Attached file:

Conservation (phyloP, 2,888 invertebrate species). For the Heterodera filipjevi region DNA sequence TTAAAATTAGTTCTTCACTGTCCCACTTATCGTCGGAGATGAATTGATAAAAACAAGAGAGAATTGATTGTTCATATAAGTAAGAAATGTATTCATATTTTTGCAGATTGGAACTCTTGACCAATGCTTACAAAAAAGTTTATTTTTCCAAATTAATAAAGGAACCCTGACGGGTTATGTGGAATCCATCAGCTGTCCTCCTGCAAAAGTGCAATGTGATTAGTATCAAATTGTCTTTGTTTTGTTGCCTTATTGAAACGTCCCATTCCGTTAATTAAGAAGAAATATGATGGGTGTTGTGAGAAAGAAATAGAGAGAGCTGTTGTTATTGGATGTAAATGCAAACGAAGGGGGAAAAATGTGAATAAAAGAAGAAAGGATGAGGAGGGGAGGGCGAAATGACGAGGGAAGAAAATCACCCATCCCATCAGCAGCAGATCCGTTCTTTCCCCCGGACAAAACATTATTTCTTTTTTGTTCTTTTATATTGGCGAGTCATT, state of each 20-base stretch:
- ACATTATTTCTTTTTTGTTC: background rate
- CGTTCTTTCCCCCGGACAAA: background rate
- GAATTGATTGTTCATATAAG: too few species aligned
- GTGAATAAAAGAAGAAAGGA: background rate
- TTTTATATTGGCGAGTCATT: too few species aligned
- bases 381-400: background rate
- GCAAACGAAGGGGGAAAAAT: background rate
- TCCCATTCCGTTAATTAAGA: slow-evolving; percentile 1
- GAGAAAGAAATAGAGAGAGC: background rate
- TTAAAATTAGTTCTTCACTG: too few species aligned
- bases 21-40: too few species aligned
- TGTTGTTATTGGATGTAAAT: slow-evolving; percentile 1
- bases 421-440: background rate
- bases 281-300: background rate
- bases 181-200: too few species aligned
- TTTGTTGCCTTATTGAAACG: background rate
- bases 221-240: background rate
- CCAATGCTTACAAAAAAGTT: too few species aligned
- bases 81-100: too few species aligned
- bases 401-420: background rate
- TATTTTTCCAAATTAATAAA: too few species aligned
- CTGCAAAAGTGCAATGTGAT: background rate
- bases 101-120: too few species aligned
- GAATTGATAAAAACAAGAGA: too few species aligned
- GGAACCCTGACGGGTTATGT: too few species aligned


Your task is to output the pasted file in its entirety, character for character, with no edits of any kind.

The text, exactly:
Conservation (phyloP, 2,888 invertebrate species). For the Heterodera filipjevi region DNA sequence TTAAAATTAGTTCTTCACTGTCCCACTTATCGTCGGAGATGAATTGATAAAAACAAGAGAGAATTGATTGTTCATATAAGTAAGAAATGTATTCATATTTTTGCAGATTGGAACTCTTGACCAATGCTTACAAAAAAGTTTATTTTTCCAAATTAATAAAGGAACCCTGACGGGTTATGTGGAATCCATCAGCTGTCCTCCTGCAAAAGTGCAATGTGATTAGTATCAAATTGTCTTTGTTTTGTTGCCTTATTGAAACGTCCCATTCCGTTAATTAAGAAGAAATATGATGGGTGTTGTGAGAAAGAAATAGAGAGAGCTGTTGTTATTGGATGTAAATGCAAACGAAGGGGGAAAAATGTGAATAAAAGAAGAAAGGATGAGGAGGGGAGGGCGAAATGACGAGGGAAGAAAATCACCCATCCCATCAGCAGCAGATCCGTTCTTTCCCCCGGACAAAACATTATTTCTTTTTTGTTCTTTTATATTGGCGAGTCATT, state of each 20-base stretch:
- ACATTATTTCTTTTTTGTTC: background rate
- CGTTCTTTCCCCCGGACAAA: background rate
- GAATTGATTGTTCATATAAG: too few species aligned
- GTGAATAAAAGAAGAAAGGA: background rate
- TTTTATATTGGCGAGTCATT: too few species aligned
- bases 381-400: background rate
- GCAAACGAAGGGGGAAAAAT: background rate
- TCCCATTCCGTTAATTAAGA: slow-evolving; percentile 1
- GAGAAAGAAATAGAGAGAGC: background rate
- TTAAAATTAGTTCTTCACTG: too few species aligned
- bases 21-40: too few species aligned
- TGTTGTTATTGGATGTAAAT: slow-evolving; percentile 1
- bases 421-440: background rate
- bases 281-300: background rate
- bases 181-200: too few species aligned
- TTTGTTGCCTTATTGAAACG: background rate
- bases 221-240: background rate
- CCAATGCTTACAAAAAAGTT: too few species aligned
- bases 81-100: too few species aligned
- bases 401-420: background rate
- TATTTTTCCAAATTAATAAA: too few species aligned
- CTGCAAAAGTGCAATGTGAT: background rate
- bases 101-120: too few species aligned
- GAATTGATAAAAACAAGAGA: too few species aligned
- GGAACCCTGACGGGTTATGT: too few species aligned